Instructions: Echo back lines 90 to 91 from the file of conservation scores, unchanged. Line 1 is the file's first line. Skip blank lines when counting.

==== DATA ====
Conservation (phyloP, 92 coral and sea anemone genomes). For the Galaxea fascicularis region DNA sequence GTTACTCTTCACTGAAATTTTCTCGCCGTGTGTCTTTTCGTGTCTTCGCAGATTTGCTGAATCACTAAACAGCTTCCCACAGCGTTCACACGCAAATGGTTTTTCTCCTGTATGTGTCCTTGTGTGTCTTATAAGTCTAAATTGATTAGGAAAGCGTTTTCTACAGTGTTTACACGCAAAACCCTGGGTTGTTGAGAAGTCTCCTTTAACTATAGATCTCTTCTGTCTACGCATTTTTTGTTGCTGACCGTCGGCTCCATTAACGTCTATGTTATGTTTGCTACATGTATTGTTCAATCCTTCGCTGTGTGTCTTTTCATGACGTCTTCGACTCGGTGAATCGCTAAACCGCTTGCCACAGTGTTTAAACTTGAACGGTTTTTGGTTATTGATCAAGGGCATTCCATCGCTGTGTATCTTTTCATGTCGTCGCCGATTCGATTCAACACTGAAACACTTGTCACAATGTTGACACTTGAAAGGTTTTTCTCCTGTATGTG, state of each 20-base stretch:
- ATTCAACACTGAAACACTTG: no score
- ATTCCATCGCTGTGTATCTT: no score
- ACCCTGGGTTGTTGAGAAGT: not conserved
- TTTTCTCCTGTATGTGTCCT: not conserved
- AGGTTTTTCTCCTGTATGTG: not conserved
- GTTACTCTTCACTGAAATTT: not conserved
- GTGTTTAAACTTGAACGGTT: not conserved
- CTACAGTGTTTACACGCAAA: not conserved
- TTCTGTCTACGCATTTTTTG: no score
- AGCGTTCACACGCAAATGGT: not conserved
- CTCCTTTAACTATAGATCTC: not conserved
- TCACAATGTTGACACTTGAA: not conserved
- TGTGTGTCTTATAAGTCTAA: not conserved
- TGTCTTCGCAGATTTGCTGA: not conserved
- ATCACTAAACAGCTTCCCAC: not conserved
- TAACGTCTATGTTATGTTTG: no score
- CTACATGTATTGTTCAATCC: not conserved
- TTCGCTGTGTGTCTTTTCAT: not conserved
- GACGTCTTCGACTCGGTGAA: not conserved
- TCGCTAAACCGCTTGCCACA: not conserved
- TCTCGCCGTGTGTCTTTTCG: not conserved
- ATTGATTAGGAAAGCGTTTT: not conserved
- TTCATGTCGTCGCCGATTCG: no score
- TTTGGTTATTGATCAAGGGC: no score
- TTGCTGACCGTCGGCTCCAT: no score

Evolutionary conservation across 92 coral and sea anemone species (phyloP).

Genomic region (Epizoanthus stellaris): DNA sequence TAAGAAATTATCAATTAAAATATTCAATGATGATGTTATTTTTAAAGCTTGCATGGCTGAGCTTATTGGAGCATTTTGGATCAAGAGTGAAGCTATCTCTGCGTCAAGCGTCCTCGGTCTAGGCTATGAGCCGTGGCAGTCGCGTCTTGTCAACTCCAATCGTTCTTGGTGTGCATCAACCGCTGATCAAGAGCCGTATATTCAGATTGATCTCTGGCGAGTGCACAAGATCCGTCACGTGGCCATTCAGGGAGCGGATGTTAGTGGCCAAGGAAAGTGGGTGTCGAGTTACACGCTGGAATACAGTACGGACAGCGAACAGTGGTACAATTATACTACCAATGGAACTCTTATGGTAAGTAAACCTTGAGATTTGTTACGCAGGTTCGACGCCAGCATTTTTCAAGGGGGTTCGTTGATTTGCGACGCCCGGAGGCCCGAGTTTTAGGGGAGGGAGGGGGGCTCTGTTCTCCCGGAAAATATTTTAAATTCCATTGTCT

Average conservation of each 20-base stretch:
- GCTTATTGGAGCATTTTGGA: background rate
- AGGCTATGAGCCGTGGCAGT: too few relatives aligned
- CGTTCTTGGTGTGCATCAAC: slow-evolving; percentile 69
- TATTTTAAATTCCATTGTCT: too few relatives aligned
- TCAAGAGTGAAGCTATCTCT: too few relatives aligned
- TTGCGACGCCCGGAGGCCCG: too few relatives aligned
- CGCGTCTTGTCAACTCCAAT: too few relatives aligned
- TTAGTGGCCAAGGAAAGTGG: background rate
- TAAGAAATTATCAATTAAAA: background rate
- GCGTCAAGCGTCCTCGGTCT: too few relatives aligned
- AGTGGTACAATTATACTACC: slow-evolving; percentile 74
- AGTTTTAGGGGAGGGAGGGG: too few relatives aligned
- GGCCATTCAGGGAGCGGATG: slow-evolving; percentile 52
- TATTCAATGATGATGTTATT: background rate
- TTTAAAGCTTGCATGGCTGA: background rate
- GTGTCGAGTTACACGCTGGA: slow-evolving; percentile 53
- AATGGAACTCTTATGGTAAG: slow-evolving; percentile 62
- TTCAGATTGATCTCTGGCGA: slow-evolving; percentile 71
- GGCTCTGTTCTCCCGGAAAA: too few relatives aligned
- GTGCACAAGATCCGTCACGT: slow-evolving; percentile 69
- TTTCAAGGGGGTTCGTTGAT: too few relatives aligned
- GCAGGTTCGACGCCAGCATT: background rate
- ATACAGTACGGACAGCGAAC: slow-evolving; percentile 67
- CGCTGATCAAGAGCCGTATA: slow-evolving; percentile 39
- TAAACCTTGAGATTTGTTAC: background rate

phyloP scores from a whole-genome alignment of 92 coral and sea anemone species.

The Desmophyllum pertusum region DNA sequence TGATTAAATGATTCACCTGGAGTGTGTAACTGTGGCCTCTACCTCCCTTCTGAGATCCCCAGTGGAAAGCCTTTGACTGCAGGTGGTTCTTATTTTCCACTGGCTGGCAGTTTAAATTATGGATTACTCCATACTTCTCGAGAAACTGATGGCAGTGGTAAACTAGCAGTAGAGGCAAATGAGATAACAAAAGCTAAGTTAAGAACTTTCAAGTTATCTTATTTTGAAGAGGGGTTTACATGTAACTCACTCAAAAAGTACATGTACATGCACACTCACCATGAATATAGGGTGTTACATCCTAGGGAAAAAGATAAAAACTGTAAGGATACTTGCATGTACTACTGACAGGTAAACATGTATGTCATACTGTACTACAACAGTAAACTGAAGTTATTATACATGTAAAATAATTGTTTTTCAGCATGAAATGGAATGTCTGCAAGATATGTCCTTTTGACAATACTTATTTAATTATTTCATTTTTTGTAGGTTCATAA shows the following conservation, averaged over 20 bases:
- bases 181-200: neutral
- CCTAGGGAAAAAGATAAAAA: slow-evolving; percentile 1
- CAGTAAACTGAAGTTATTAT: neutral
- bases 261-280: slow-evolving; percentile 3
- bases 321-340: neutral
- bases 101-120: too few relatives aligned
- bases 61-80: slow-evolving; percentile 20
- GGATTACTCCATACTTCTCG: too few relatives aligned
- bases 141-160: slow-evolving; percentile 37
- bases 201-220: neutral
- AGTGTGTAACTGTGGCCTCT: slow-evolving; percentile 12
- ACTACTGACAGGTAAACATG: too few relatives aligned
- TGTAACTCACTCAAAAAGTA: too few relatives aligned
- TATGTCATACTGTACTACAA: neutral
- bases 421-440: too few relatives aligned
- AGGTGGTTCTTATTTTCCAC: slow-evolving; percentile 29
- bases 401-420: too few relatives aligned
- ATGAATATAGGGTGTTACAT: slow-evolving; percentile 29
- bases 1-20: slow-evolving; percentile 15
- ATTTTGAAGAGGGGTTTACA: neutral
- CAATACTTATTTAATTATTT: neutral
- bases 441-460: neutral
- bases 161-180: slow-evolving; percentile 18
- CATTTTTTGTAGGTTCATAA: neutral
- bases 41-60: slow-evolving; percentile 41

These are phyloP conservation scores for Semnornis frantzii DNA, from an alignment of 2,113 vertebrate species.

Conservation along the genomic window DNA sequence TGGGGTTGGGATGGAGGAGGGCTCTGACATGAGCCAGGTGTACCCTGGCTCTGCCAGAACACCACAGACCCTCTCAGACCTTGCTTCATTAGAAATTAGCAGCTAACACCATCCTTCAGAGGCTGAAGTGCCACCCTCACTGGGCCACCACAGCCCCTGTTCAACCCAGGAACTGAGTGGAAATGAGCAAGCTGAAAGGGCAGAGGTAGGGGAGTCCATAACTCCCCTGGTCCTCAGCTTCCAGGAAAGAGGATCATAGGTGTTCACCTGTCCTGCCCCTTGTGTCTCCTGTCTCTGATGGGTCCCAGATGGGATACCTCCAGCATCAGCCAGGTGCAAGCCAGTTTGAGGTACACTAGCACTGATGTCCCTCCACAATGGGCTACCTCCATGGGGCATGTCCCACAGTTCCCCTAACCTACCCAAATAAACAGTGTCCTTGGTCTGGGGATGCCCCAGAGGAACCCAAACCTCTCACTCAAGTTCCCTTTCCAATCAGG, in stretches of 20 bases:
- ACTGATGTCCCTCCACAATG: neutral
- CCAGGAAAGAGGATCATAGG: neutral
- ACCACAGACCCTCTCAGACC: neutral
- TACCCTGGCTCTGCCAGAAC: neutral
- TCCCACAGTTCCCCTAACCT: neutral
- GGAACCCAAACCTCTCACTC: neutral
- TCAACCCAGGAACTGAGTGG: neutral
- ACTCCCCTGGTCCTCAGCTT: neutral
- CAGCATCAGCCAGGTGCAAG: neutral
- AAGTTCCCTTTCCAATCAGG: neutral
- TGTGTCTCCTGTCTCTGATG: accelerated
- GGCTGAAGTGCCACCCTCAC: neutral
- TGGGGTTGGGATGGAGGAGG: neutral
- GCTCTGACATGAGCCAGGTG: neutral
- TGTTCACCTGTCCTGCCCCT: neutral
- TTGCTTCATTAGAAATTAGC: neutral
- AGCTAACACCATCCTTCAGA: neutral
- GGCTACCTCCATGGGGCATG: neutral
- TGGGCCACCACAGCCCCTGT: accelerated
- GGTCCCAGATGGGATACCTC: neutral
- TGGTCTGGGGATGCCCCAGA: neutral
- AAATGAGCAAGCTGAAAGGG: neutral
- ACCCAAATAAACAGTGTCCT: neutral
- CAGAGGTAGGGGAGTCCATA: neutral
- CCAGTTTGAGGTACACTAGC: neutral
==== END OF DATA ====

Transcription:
- TCAACCCAGGAACTGAGTGG: neutral
- ACTCCCCTGGTCCTCAGCTT: neutral